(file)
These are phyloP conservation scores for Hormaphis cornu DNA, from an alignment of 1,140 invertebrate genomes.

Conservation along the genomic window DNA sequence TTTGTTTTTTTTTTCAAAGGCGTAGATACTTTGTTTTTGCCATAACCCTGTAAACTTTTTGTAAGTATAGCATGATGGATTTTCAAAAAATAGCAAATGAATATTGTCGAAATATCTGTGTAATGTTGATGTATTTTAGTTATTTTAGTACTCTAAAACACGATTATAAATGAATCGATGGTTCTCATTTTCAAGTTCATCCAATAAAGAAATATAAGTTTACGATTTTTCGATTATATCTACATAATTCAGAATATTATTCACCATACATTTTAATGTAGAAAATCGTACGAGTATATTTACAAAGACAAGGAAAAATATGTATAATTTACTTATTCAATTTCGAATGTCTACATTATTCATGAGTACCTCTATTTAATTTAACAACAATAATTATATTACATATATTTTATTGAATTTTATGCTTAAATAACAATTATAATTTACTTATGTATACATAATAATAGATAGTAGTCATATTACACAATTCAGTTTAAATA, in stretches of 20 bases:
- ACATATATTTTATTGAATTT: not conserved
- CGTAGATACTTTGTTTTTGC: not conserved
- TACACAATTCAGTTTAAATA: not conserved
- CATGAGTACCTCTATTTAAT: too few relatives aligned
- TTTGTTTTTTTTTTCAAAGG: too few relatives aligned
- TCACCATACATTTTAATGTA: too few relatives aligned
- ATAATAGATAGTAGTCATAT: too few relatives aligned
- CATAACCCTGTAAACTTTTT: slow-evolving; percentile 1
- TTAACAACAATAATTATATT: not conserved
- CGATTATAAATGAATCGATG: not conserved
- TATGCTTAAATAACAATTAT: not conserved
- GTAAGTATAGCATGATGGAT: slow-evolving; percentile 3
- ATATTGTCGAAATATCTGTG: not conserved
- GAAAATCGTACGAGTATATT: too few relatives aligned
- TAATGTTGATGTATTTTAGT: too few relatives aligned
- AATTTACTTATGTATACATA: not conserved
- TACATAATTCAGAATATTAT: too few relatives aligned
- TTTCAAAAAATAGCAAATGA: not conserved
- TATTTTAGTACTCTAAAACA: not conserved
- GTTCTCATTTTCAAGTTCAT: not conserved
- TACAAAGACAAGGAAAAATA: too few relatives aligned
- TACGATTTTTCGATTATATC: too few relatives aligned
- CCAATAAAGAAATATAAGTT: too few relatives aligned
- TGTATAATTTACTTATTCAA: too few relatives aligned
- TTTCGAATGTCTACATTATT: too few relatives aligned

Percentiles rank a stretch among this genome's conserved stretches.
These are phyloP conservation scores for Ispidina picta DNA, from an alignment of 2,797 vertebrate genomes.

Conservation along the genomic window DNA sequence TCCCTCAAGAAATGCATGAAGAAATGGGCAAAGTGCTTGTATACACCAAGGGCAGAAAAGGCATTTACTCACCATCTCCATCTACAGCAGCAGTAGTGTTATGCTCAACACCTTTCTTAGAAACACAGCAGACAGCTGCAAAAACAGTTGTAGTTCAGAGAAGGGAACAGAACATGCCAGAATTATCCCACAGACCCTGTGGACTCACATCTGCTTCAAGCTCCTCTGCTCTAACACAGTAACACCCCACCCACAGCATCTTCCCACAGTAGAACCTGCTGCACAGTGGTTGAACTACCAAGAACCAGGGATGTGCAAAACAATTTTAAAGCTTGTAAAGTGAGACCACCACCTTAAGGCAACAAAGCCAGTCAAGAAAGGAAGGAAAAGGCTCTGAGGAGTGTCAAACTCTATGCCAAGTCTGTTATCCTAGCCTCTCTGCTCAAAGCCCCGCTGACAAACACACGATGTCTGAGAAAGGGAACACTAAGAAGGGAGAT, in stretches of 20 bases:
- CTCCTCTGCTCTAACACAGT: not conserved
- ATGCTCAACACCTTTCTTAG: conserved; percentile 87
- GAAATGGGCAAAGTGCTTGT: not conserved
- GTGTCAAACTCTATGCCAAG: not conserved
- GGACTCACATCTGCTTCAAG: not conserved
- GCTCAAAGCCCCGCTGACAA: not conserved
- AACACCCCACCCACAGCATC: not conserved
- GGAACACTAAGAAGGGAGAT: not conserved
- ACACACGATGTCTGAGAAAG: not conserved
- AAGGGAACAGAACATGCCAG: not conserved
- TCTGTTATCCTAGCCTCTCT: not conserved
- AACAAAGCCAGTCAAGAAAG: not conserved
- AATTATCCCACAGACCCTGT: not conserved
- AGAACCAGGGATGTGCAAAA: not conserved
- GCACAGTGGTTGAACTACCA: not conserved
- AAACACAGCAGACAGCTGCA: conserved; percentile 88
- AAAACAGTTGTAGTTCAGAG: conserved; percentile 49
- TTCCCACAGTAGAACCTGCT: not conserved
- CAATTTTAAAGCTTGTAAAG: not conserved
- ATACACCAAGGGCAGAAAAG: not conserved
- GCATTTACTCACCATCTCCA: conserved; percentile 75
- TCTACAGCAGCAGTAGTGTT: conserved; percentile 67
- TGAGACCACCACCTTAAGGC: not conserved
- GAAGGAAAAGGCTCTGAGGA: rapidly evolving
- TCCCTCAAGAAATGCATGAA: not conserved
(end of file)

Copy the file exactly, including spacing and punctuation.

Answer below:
These are phyloP conservation scores for Hormaphis cornu DNA, from an alignment of 1,140 invertebrate genomes.

Conservation along the genomic window DNA sequence TTTGTTTTTTTTTTCAAAGGCGTAGATACTTTGTTTTTGCCATAACCCTGTAAACTTTTTGTAAGTATAGCATGATGGATTTTCAAAAAATAGCAAATGAATATTGTCGAAATATCTGTGTAATGTTGATGTATTTTAGTTATTTTAGTACTCTAAAACACGATTATAAATGAATCGATGGTTCTCATTTTCAAGTTCATCCAATAAAGAAATATAAGTTTACGATTTTTCGATTATATCTACATAATTCAGAATATTATTCACCATACATTTTAATGTAGAAAATCGTACGAGTATATTTACAAAGACAAGGAAAAATATGTATAATTTACTTATTCAATTTCGAATGTCTACATTATTCATGAGTACCTCTATTTAATTTAACAACAATAATTATATTACATATATTTTATTGAATTTTATGCTTAAATAACAATTATAATTTACTTATGTATACATAATAATAGATAGTAGTCATATTACACAATTCAGTTTAAATA, in stretches of 20 bases:
- ACATATATTTTATTGAATTT: not conserved
- CGTAGATACTTTGTTTTTGC: not conserved
- TACACAATTCAGTTTAAATA: not conserved
- CATGAGTACCTCTATTTAAT: too few relatives aligned
- TTTGTTTTTTTTTTCAAAGG: too few relatives aligned
- TCACCATACATTTTAATGTA: too few relatives aligned
- ATAATAGATAGTAGTCATAT: too few relatives aligned
- CATAACCCTGTAAACTTTTT: slow-evolving; percentile 1
- TTAACAACAATAATTATATT: not conserved
- CGATTATAAATGAATCGATG: not conserved
- TATGCTTAAATAACAATTAT: not conserved
- GTAAGTATAGCATGATGGAT: slow-evolving; percentile 3
- ATATTGTCGAAATATCTGTG: not conserved
- GAAAATCGTACGAGTATATT: too few relatives aligned
- TAATGTTGATGTATTTTAGT: too few relatives aligned
- AATTTACTTATGTATACATA: not conserved
- TACATAATTCAGAATATTAT: too few relatives aligned
- TTTCAAAAAATAGCAAATGA: not conserved
- TATTTTAGTACTCTAAAACA: not conserved
- GTTCTCATTTTCAAGTTCAT: not conserved
- TACAAAGACAAGGAAAAATA: too few relatives aligned
- TACGATTTTTCGATTATATC: too few relatives aligned
- CCAATAAAGAAATATAAGTT: too few relatives aligned
- TGTATAATTTACTTATTCAA: too few relatives aligned
- TTTCGAATGTCTACATTATT: too few relatives aligned

Percentiles rank a stretch among this genome's conserved stretches.
These are phyloP conservation scores for Ispidina picta DNA, from an alignment of 2,797 vertebrate genomes.

Conservation along the genomic window DNA sequence TCCCTCAAGAAATGCATGAAGAAATGGGCAAAGTGCTTGTATACACCAAGGGCAGAAAAGGCATTTACTCACCATCTCCATCTACAGCAGCAGTAGTGTTATGCTCAACACCTTTCTTAGAAACACAGCAGACAGCTGCAAAAACAGTTGTAGTTCAGAGAAGGGAACAGAACATGCCAGAATTATCCCACAGACCCTGTGGACTCACATCTGCTTCAAGCTCCTCTGCTCTAACACAGTAACACCCCACCCACAGCATCTTCCCACAGTAGAACCTGCTGCACAGTGGTTGAACTACCAAGAACCAGGGATGTGCAAAACAATTTTAAAGCTTGTAAAGTGAGACCACCACCTTAAGGCAACAAAGCCAGTCAAGAAAGGAAGGAAAAGGCTCTGAGGAGTGTCAAACTCTATGCCAAGTCTGTTATCCTAGCCTCTCTGCTCAAAGCCCCGCTGACAAACACACGATGTCTGAGAAAGGGAACACTAAGAAGGGAGAT, in stretches of 20 bases:
- CTCCTCTGCTCTAACACAGT: not conserved
- ATGCTCAACACCTTTCTTAG: conserved; percentile 87
- GAAATGGGCAAAGTGCTTGT: not conserved
- GTGTCAAACTCTATGCCAAG: not conserved
- GGACTCACATCTGCTTCAAG: not conserved
- GCTCAAAGCCCCGCTGACAA: not conserved
- AACACCCCACCCACAGCATC: not conserved
- GGAACACTAAGAAGGGAGAT: not conserved
- ACACACGATGTCTGAGAAAG: not conserved
- AAGGGAACAGAACATGCCAG: not conserved
- TCTGTTATCCTAGCCTCTCT: not conserved
- AACAAAGCCAGTCAAGAAAG: not conserved
- AATTATCCCACAGACCCTGT: not conserved
- AGAACCAGGGATGTGCAAAA: not conserved
- GCACAGTGGTTGAACTACCA: not conserved
- AAACACAGCAGACAGCTGCA: conserved; percentile 88
- AAAACAGTTGTAGTTCAGAG: conserved; percentile 49
- TTCCCACAGTAGAACCTGCT: not conserved
- CAATTTTAAAGCTTGTAAAG: not conserved
- ATACACCAAGGGCAGAAAAG: not conserved
- GCATTTACTCACCATCTCCA: conserved; percentile 75
- TCTACAGCAGCAGTAGTGTT: conserved; percentile 67
- TGAGACCACCACCTTAAGGC: not conserved
- GAAGGAAAAGGCTCTGAGGA: rapidly evolving
- TCCCTCAAGAAATGCATGAA: not conserved